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Krekelberg Neuroscience Laboratory

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Our lab's long term goal is to understand how neuronal activity is related to perception. 

We  investigate the neural mechanisms of visual perception and use a number of complementary methods.  Our projects usually start with psychophysical investigations in human subjects that aim to quantify what we really see and to generate hypotheses about the underlying mechanisms.  We use functional imaging to determine which brain areas may be involved and how information flows between areas.  Extracellular recordings from single electrodes and permanently implanted multi-electrode arrays in awake, behaving monkeys allows us to investigate the underlying neural mechanisms. More recently, we have started using transcranial electric stimulation as a way to modulate the brain; this is not only a tool with clinical and/or practical applications, it can also help to understand the causal role of brain areas. Finally, computational methods provide us with a powerful tool to link the different levels of analysis and develop models that lead to testable predictions, and suggestions for new experiments.

Topics of Current Interest: (For recent publications, see Publications)

Perceptual Stability
We move our eyes about 3 times per second. Imagine what a video would look like if you moved the camera that often. How does the brain create a stable percept from its ever changing input?

Saccadic Suppression
When you look into a mirror and move your eyes from left to right and back, you will see that you cannot observe your own eye-movements. This simple experiment demonstrates the phenomenon of saccadic suppression: during saccadic eye movements, visual sensitivity is much reduced. Given that humans make more than 100.000 eye movements each day, it is clear why such a suppression mechanism is needed: without it, the continuous barrage of visual motion on the retina would prevent us from seeing anything at all.

Using psychophysics we have argued that saccadic suppression is dominated by a change in gain of visual detectors; and electrophysiological recordings in the macaque brain show that such gain changes can be found in dorsal areas (MT, MST,VIP, LIP) but also as early as V1. Functional imaging in humans also demonstrated a clear reduction of brain activity in the period surrounding rapid eye movements. This neural correlate of saccadic suppression was clearest in an area (hMT+)

Eye Position Signals
Every time you move your eyes, the retinal image of an object in the world changes dramatically. How then, do we know where things are, even when we move our eyes?

Our work supports the view that the answer lies in the presence of eye position signals in early visual areas. After all, if visual cortex knows where the eyes are pointing, and it knows where an object is on the retina, then it is only a small step to combine these pieces of information and infer where an object is relative to the head and body.

We have shown that the eye position signals present in a distributed manner across areas of the dorsal visual system are precise , accurate, and nimble enough to support perceptual stability most of the time. Sometimes (right around a rapid eye movement) these neural eye position signals are incorrect, and this explains why people report mislocalization errors at these times.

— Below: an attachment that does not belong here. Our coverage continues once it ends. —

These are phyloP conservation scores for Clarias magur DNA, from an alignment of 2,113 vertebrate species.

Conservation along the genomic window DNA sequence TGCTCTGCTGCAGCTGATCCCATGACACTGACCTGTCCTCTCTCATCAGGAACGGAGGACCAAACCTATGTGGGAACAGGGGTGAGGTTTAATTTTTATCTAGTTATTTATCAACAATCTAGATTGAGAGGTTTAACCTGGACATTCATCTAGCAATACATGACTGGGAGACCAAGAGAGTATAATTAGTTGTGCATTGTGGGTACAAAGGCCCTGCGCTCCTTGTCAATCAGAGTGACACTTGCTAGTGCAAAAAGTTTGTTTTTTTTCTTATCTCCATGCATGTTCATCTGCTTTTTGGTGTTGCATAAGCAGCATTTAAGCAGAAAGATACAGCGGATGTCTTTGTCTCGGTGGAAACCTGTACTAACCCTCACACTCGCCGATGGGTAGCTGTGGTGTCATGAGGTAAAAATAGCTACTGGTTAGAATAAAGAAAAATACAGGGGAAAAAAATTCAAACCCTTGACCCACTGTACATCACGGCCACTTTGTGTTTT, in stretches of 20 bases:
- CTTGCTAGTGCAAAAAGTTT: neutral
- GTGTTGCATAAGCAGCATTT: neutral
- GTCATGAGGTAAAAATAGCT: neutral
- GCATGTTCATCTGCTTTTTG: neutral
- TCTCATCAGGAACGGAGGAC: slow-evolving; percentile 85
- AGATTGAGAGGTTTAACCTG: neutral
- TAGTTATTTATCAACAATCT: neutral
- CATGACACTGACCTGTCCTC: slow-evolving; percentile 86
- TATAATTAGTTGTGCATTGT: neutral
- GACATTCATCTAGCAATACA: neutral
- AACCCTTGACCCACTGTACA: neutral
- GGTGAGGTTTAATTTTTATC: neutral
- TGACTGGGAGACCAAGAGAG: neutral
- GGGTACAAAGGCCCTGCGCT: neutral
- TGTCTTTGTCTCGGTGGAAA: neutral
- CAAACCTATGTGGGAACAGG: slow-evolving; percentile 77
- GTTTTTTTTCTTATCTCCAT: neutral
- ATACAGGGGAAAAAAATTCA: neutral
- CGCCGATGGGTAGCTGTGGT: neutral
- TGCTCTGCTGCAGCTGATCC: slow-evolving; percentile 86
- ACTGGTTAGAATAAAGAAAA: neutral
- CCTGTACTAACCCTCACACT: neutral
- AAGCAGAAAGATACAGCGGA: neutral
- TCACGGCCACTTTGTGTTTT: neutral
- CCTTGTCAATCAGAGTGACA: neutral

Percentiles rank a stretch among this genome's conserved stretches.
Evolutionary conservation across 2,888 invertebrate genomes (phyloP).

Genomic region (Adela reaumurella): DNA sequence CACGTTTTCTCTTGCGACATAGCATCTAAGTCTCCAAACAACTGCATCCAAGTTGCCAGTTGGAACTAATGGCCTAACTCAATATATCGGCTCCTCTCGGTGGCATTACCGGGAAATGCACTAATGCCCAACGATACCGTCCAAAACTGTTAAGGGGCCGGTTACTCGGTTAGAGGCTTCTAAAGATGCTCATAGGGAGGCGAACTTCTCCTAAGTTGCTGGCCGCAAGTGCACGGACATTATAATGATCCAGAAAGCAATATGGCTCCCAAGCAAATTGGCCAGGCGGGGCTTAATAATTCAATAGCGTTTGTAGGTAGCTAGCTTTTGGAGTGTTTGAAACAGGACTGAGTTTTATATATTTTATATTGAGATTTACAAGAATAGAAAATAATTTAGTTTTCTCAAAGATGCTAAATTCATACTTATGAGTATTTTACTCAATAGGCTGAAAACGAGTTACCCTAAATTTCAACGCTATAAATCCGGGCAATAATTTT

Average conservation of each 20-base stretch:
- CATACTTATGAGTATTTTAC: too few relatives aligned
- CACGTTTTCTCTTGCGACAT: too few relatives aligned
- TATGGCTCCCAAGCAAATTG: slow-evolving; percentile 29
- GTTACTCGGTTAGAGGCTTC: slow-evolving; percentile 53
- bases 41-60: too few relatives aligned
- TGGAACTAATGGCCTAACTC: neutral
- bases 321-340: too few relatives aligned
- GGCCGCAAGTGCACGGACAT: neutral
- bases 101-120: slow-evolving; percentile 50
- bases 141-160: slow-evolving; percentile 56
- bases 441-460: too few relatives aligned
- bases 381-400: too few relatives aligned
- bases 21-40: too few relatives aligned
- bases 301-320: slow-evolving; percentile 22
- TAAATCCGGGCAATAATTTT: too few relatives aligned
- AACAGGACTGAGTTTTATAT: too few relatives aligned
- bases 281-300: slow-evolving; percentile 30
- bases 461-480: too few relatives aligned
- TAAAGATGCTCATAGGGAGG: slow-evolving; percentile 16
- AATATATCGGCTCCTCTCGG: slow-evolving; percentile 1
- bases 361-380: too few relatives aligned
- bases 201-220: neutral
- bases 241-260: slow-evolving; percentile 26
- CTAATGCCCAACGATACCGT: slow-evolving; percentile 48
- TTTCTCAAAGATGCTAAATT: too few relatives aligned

Recurrent Networks
Most cortical processing is dominated by local recurrent feedback; what does this feedback do?

Most motion models rely on feedforward connectivity. In real cortical tissue, however, neurons are part of many recurrent feedback loops. The model that we are developing starts from this recurrent connectivity and asks how such a network could become direction and speed selective.

o our surprise, we found that it is not only possible to train such a recurrent neural network, the network actually behaves like MT, and like a simple feedforward model in many unexpected ways. We believe this is an interesting example of a system that is inherently strongly nonlinear, but behaves like a linear system when probed in a limited manner.

The importance of recurrent connectivity for orientation sensitivity in V1 is relatively well-established, but the consequences of this recurrency for the dynamics of V1 response has received relatively little attention. Our modeling efforts show that recurrence can generate effects that look a lot like short-term adaptation. This is important to better understand adaptation, and may also provide a way to measure effective recurrence in a network

Transcranial Electric Stimulation
Methods based on electric stimulation are gaining acceptance but little is known about how these applied currents affect neural processing. We combine non-invasive (fMRI and psychophysics) and invasive techniques (single cell recordings) to develop a better understanding of this exciting new technique. On the one hand our results show that some effects that were previously thought to be due to the transcranial entrainment of neurons are more likely caused by widespread current flow through the retina. On the other, we have also found the first clear evidence of stimulation-induced changes in adaptation of neurons in visual cortex.

There are several ways to join our research team; have a look  at the open positions.

Last modified at 7/30/2013 7:37  by Bart Krekelberg